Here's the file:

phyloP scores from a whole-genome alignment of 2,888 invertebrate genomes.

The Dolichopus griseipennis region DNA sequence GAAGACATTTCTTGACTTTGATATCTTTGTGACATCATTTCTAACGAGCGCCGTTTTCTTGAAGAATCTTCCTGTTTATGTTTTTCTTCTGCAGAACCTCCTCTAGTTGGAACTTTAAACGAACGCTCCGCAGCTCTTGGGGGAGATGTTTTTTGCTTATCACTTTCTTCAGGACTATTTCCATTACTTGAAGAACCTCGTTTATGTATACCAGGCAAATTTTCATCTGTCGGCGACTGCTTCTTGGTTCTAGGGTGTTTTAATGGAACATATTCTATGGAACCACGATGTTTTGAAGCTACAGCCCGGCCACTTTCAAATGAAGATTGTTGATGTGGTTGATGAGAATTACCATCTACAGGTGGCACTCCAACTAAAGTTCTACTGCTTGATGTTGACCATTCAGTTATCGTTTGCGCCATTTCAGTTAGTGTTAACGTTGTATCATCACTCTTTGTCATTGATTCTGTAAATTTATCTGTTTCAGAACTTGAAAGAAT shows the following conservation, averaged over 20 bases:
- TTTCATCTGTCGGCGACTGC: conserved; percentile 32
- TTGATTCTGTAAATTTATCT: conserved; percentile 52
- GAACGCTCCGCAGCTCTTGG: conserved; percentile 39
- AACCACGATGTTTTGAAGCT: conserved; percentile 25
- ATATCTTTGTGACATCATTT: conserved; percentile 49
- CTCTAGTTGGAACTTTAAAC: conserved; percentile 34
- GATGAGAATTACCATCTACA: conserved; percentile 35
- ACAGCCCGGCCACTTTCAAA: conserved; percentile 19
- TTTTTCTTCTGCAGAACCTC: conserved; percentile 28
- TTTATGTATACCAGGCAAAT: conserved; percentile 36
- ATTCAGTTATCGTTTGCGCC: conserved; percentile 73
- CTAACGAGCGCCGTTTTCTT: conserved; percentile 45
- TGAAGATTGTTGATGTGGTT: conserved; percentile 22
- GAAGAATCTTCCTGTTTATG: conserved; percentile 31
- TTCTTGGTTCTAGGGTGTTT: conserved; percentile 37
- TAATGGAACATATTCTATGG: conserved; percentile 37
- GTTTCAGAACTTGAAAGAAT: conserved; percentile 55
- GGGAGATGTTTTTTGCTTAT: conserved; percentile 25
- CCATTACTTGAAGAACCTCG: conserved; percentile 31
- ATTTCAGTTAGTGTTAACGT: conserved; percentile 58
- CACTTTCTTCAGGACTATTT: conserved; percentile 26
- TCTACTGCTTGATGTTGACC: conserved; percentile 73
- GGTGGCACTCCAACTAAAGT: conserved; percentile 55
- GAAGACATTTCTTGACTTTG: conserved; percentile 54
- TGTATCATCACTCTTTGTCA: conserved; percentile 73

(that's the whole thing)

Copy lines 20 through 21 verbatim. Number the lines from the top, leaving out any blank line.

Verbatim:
- GGGAGATGTTTTTTGCTTAT: conserved; percentile 25
- CCATTACTTGAAGAACCTCG: conserved; percentile 31